Tag Archives: US Poverty Rates

The American Dream Never Existed

The American dream, supposedly, is the idea that anyone can come from humble origins and through hard work and perseverance you can raise yourself up to a comfortable, middle-class life. Maybe you won’t be rich, but you’ll be able to have that nice house and send your kids to college and maybe one day they’ll be rich. People say that the American dream is dead, but what if the truth is that it never existed at all?

The idea first came about during the latter half of the 19th century, but at that time it was incredibly rare for anyone to raise themselves up the way that the American dream promises. We raise up Carnegie and Rockefeller as people who “pulled themselves up by their bootstraps,” but those were the exceptions and not the rule. Rockefeller and Carnegie were the 1% of the 1% of the 1% who lived in gilded opulence. But the entire idea of the “gilded age” is that once you scratch away the thin coating of gold you see something black and rotting.

The real America was the sprawling tenements, overcrowded and teaming with disease. It was the steel plants where strikers were shot by Pinkerton mercenaries, the meat plants where rat excrement and spoiled flesh was mixed into meat for the poor, the factories where workers crushed under machines were unremarkable, and the streets where the unemployed begged for scraps while their children crawled through coal mines.

In 1890, when immigrants were sailing across the Atlantic Ocean in search of the American dream and the robber barons were allegedly proving that it was real, the average American family made only $380 per year. That’s less than $11,000 in today’s money, not for an individual, for a family, the average size of which was 4.93 in 1890. This was a time when 91% of American families made under what would be the equivalent of $34,000 today and the average American family had the equivalent of $10,800 to bring five people through a year.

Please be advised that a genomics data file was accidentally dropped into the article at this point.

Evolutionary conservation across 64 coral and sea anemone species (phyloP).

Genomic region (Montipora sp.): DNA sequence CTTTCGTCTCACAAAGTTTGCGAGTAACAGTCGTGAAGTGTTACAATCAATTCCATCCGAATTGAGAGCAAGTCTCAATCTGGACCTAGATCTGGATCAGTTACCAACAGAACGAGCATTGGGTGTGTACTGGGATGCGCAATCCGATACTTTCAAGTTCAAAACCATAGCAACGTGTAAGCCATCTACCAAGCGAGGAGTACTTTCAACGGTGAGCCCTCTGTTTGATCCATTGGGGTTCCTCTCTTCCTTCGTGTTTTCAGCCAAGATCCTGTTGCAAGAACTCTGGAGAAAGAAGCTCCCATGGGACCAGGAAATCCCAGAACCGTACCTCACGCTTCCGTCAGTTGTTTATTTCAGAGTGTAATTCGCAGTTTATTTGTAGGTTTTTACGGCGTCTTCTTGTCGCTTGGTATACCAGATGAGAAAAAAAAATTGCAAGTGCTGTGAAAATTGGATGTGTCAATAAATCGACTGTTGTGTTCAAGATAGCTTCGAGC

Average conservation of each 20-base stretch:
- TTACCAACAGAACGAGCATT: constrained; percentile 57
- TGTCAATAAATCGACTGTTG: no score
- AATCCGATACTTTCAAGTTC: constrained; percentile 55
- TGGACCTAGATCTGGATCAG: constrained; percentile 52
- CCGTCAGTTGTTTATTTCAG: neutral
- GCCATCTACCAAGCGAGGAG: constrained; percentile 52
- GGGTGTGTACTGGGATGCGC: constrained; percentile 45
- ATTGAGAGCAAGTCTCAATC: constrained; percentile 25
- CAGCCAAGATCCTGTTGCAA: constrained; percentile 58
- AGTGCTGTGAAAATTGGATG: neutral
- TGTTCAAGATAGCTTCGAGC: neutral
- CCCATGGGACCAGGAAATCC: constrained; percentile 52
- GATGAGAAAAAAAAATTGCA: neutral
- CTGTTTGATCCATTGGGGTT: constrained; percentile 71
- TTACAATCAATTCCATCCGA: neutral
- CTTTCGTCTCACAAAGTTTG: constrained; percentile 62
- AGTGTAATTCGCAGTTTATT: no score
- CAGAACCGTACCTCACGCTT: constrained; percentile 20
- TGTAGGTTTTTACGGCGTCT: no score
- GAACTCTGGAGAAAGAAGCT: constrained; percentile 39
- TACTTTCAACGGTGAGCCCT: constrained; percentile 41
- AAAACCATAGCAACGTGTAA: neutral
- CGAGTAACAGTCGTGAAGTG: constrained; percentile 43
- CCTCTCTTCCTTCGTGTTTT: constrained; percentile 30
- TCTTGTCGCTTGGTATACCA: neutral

The other period that we associate with the American dream is the 1950’s and mid-century America. We have the idea of the perfect “leave it to Beaver” American life where everyone owned their house in the suburbs and got to get off work at 5 o’clock. That was only a reality for a minority of Americans. In the 1960’s Lyndon Johnson launched the “war on poverty” and that did not come out of nowhere. Poverty was a problem through the 1950’s and into the early 1960’s. More than it is today in fact.

In 2018 the Census Bureau reported that the poverty rate in the United States was 11.8%. But through the 1950’s it was over 20% and according to some sources peaked as high as 35% in the early 1950’s. Home ownership rates too were lower than than they are today. According to the 1950 census the home ownership rate was only 55%, and only 61.9% in 1960. In 2000 it was 66.2%.

Home ownership rates in the United States, 1959-2020
Home ownership rates in the United States, 1959-2020
Poverty rates in the United States, 1959-2017
Poverty rates in the United States, 1959-2017

The American Dream Never Existed

The fifties were surely great if you were a white, affluent, office worker, but if you were black, or a poor farmer, or an immigrant, then those were even worse times for you than now. The only thing that was acceptable to show on tv at the time was white affluence so that is what we remember, but that was by no means the reality for most Americans.

Through the early 1960’s poverty rates decreased and home ownership rates increased, and each remained roughly stable for the next half century. No significant gains have been made in raising Americans out of poverty since the 1960’s.

Today too, can hardly be called a time that lives up to the idea of the American dream. Not when 16 million children are hungry, $1.7 trillion in student debt is weighing down the economy, 13 million workers have more than one job, and 137 million people have medical debt. Still today, the vast majority of wealth in America is controlled by a privileged few and most people die in the same social class they were born into.

So, if not then and if not now, when was the American dream real? Perhaps it never was. Perhaps the American dream was always just a lie that the oligarchs told us to lull us into complacency. The same as public philanthropy that makes us feel like the world is not as bad as it is, and wealth porn that makes us admire and revere the rich, maybe this is another tool of plutocrats to make us think that we too can be like them, and therefore that there is no need to change.

Perhaps though, the working class is finally waking up. In the wake of the “Game Stop-Reddit Scandal” more and more people have realized that the game has always been rigged to prevent the working class from ever breaking into another class. This is not something that can be changed with “hard work” and “perseverance.” This is a situation that has existed for as long as America has and if we want to overcome it the only way to do so is with radical reform to redistribute opportunity from a handful to the majority.

Please stop pretending that the wealthy are on your side, or that they have created a system that is designed to allow anyone to be like them. The idea of the American dream is little more than another tool to stave off threats to the status quo. They are not, and they have not, because if they had they would not be where they are.

We found this story at: https://lucretiareport.com/